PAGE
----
In 1984, Section 1031 was amended to allow such exchanges, subject to time limits, and to hopefully cut down on abuses which arose after Starker (it was further amended in 1986 to change the identification period from 44 to 45 days).

Section 1031 exchanges have thus existed for over 30 years, but it was only recently, as the real estate market took off, that they've entered the common lexicon. In recent years, the problem of far-flung properties has been overcome by the use of qualified intermediaries. These parties facilitate 1031 exchanges by taking title to the sale property or presenting replacement properties (there is such a thing as a 'Reverse 1031,' but that's for another day).

The real problem arises when the QI has taken title to the sale property or cash, and subsequently goes out of business. There have been several recent cases where taxpayers have sought relief in the form of extensions on the 180 day requirement. However, the time deadlines are absolute, and neither the IRS nor the courts have been willing to give on this issue, and Congress has failed to act. Obviously this is a big problem (because the dollar amounts are rarely small; in one recent case, the taxpayer lost over $2 million), and a solution is needed.

This weeks announcement attempts to address that issue, by requiring foreign financial institutions who are QIs to notify taxpayers when internal controls have failed. However, the announcement says nothing about independant QIs, nor US financial institutions, so it remains to be seen if this is just a first step in addressing the issue, or just a tease.

Sunday, October 12, 2008

When volunteering can cause tax liability

As a lawyer, I am often reminded by the bar associations I belong to how important it is to pro bono work. "Equal access to the law" is the catchphrase, and in Illinois (though not yet in California) you have to report the number of hours you spend doing such work (or, in lieu of pro bono work, how much money you donated to legal aid groups). Although the information collected is not shared with the general public (Illinois does publish whether or not you have malpractice insurance, for example), it's clear that the state is making a concerted effort to convince lawyers to take on non-paying or low-paying work to benefit society as a whole.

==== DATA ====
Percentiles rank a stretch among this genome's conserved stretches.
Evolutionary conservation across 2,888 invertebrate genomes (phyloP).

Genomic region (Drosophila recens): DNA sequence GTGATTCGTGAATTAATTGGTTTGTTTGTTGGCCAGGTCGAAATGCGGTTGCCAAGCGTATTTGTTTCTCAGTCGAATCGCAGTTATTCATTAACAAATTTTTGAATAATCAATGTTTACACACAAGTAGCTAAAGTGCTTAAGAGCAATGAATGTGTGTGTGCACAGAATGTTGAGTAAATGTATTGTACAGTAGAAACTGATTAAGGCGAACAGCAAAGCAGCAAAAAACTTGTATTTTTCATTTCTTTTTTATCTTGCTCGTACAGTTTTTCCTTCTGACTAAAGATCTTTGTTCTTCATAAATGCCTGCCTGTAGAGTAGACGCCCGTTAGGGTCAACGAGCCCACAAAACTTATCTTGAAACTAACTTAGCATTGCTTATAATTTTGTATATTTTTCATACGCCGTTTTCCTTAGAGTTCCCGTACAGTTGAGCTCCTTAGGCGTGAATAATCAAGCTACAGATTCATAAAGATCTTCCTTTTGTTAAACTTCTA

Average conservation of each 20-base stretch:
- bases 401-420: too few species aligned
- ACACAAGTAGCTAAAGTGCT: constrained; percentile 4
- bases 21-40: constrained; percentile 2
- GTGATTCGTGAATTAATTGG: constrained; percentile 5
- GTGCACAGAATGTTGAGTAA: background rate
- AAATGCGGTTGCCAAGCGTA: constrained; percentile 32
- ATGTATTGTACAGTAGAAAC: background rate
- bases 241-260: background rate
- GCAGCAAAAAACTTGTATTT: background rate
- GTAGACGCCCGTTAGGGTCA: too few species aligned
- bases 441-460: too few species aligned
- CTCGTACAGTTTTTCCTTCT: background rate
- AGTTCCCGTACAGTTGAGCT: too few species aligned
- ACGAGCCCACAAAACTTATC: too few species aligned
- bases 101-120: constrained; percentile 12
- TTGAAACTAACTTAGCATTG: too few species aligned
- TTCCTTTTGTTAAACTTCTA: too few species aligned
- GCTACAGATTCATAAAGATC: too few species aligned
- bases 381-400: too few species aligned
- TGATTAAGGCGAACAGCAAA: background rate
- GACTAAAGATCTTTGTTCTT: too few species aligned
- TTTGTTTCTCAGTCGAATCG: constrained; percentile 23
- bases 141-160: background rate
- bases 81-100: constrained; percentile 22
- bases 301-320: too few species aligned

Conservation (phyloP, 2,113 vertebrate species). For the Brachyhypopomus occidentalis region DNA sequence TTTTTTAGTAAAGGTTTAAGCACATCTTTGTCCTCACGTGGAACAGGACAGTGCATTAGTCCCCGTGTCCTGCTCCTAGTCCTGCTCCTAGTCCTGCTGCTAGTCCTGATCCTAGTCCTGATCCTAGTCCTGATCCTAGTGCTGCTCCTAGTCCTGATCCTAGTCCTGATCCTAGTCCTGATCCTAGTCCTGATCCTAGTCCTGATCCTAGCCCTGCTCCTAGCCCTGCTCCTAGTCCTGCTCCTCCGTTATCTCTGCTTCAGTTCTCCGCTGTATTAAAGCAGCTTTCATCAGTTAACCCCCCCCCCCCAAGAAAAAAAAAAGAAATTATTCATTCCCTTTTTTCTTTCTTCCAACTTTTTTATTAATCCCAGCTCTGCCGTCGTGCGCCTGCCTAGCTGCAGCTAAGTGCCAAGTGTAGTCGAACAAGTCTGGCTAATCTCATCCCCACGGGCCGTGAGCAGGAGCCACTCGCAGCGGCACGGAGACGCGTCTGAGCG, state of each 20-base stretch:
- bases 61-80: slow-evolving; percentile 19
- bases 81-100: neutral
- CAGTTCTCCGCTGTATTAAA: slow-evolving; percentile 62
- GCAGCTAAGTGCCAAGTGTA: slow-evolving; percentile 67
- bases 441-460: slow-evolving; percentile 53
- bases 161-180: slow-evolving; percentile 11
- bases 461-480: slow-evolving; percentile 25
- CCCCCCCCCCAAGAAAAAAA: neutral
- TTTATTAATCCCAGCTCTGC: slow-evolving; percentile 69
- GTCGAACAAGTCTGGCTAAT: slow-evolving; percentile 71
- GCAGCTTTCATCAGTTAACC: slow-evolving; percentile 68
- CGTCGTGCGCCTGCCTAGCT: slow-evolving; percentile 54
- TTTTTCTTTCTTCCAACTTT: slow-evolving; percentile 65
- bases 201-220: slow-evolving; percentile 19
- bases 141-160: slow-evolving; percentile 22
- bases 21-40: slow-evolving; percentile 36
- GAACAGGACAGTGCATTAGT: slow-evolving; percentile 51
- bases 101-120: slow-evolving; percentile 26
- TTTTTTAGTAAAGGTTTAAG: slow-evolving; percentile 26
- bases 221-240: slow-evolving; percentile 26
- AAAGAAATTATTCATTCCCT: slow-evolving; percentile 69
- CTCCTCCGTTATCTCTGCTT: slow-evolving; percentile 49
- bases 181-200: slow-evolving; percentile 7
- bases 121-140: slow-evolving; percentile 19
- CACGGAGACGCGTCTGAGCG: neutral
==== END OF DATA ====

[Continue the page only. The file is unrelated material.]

Altruistic as that is, it's not always as simple as it seems. And sometimes, volunteer work can be downright expensive, especially if you're the 'take charge' type. Take the case of Jefferson v. U.S., a recent Seventh Circuit case.

In Jefferson, a taxpayer worked on a volunteer basis for a day care center that received at least some funding from the United Way. The day care center hit a rough patch, and failed to pay payroll taxes. Long story short (you can read the details if you're so inclined by following the above link), Jefferson did a number of significant things that worked against him in the long run: he helped the organization secure a loan, he hired an accountant to help manage finances, he had check-writing authority (he claimed to have written only two checks out of over 900, but both were to the IRS), he directed policy and he sat on the board.

The 7th Circuit decided that Jefferson's involvement was enough to make him a 'responsible person' under Section 6672 (Specifically 26 U.S.C. Section 6672(a)). Jefferson argued that he was 'an honorary and voluntary board member' exempt from personal liability under Section 6672(e). That section was quoted by the Court, and reads as follows:

No penalty shall be imposed by subsection (a) on any unpaid, volunteer member of any board of trustees or directors of an organization exempt from tax under Subtitle A if such member—
(1) is solely serving in an honorary capacity,